Cancer Research UK will use contactless payment technology in its face-to-face fundraising for the first time as part of its fundraising campaign for World Cancer Day.
Volunteer street fundraisers have been issued with digital collection tins to collect donations for World Cancer Day on 4 February at 16 locations in the UK.
Passers-by will be able to make contactless donations of £2 by tapping their contactless bank cards on specially designed readers held by the fundraisers. Most of the selected locations are at train stations and shopping centres in London, Glasgow, York, Liverpool and Leeds.
CRUK said in a statement that the launch of the technology represented a wider initiative to bring contactless payments to the sector. It said it had been working with other charities and with the technology companies Payter, Creditcall and Elayon to ensure the trial was a success.
It said it planned to share what it learned from the trial so that the sector as a whole would benefit.
CRUK previously used contactless technology on the windows of four of its shops – in Brighton, Guildford in Surrey, and Kensington and Marylebone in London – during two weeks in January 2015 to mark last year’s World Cancer Day.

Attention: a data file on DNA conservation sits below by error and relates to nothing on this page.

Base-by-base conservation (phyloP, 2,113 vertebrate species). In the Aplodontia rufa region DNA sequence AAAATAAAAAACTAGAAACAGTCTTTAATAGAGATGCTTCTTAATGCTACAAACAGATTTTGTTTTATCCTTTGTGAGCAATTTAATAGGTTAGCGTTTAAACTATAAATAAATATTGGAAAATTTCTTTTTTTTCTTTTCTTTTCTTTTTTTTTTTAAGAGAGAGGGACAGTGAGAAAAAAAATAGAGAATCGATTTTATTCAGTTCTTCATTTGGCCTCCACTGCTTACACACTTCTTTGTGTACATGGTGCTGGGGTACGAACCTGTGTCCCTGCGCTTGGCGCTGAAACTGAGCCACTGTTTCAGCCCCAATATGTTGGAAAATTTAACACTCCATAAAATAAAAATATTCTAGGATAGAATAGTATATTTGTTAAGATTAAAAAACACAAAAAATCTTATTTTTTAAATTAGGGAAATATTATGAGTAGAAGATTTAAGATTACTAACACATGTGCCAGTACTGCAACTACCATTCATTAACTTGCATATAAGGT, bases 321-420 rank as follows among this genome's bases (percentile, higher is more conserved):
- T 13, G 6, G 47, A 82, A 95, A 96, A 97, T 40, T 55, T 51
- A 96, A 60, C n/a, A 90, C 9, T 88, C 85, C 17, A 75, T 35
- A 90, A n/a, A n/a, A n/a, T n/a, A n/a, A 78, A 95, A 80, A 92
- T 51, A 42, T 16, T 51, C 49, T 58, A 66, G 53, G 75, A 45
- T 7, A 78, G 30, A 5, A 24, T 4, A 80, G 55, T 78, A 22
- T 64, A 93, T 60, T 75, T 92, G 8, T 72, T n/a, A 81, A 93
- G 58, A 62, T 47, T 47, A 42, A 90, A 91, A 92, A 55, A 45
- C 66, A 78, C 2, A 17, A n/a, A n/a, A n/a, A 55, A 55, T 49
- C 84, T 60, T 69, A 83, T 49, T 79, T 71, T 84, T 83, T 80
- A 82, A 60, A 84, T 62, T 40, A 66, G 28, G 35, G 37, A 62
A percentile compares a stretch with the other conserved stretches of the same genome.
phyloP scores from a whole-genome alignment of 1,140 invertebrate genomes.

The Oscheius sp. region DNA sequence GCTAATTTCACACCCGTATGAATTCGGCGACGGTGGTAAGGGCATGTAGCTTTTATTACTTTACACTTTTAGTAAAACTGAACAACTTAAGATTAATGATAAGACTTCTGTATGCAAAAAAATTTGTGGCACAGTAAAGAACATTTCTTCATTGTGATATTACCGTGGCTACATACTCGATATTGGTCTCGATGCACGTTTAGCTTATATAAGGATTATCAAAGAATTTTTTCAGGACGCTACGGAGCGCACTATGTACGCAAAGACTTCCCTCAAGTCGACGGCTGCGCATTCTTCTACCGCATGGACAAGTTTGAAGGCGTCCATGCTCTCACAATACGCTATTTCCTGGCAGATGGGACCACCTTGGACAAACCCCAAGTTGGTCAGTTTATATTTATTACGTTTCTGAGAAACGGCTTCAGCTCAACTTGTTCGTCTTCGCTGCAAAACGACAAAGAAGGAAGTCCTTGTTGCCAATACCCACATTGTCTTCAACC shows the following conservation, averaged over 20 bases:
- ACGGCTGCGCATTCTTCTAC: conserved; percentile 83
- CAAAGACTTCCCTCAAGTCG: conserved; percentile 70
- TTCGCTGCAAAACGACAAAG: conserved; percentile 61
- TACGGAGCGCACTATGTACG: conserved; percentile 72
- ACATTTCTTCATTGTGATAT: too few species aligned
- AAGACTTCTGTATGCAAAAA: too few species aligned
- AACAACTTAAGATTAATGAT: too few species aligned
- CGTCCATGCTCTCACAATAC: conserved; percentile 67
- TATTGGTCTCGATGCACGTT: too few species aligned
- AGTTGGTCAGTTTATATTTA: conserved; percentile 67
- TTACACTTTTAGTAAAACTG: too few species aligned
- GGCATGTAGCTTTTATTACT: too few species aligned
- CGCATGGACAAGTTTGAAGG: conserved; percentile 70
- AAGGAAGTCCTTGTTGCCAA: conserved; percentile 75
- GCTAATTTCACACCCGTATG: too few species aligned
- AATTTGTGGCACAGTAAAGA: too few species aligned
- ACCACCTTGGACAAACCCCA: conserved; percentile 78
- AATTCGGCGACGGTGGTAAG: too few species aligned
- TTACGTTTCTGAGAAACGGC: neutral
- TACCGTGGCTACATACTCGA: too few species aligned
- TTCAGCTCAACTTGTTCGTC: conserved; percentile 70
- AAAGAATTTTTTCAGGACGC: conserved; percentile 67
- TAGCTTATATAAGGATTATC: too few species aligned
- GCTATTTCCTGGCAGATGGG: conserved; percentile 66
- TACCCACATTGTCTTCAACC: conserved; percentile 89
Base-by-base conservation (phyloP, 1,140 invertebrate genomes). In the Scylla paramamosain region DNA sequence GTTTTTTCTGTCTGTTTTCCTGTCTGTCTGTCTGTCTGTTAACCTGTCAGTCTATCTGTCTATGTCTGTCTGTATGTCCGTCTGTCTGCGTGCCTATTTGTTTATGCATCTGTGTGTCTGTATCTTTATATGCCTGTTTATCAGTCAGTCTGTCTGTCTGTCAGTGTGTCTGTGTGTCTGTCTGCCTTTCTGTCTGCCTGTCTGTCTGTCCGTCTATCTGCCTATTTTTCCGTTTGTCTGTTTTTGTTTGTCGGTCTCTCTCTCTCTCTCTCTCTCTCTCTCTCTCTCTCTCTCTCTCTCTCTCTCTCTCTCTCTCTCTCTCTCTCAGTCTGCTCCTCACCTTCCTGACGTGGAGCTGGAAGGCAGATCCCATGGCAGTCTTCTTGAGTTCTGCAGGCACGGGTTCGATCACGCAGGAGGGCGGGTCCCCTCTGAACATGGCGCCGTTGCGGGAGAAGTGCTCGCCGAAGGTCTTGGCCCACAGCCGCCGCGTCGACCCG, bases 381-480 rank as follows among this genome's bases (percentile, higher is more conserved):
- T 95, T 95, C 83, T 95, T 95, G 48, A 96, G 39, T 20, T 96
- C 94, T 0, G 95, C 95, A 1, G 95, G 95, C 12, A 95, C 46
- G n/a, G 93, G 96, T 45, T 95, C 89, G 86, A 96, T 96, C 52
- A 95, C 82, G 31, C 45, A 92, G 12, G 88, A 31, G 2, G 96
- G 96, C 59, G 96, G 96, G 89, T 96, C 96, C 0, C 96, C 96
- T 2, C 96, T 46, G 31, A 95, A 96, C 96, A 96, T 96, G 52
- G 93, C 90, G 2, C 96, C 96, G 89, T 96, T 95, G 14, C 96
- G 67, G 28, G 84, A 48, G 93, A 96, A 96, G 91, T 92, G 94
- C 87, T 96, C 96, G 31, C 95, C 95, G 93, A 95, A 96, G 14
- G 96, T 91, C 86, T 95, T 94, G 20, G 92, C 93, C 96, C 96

A spokeswoman said that 70,000 engaged with the technology during the trial – which means they either looked at it or donated – but she declined to say how much the previous trial had raised or how many people had donated because this was commercially sensitive information.
Ed Aspel, executive director of fundraising and marketing at CRUK, said the charity was committed to exploring new, innovative ways to fundraise and accept supporter donations.
"With the increasing use of contactless, this seems a natural next step," he said. "This activity takes contactless giving to a new level, will ensure we stay relevant and will make it as easy as possible for people to donate in a way that suits them."
CRUK said it was the first charity to test contactless technology on this scale, but other charities have experimented with it for their fundraising.
In March 2015, Comic Relief encouraged shoppers to donate £1 each by tapping with their contactless payment cards on statues of comedians and comedy characters such as Dawn French and Rowan Atkinson's Mr Bean.
The charity declined to say how much it raised from this initiative when asked by Third Sector last summer, but said it was not a significant amount.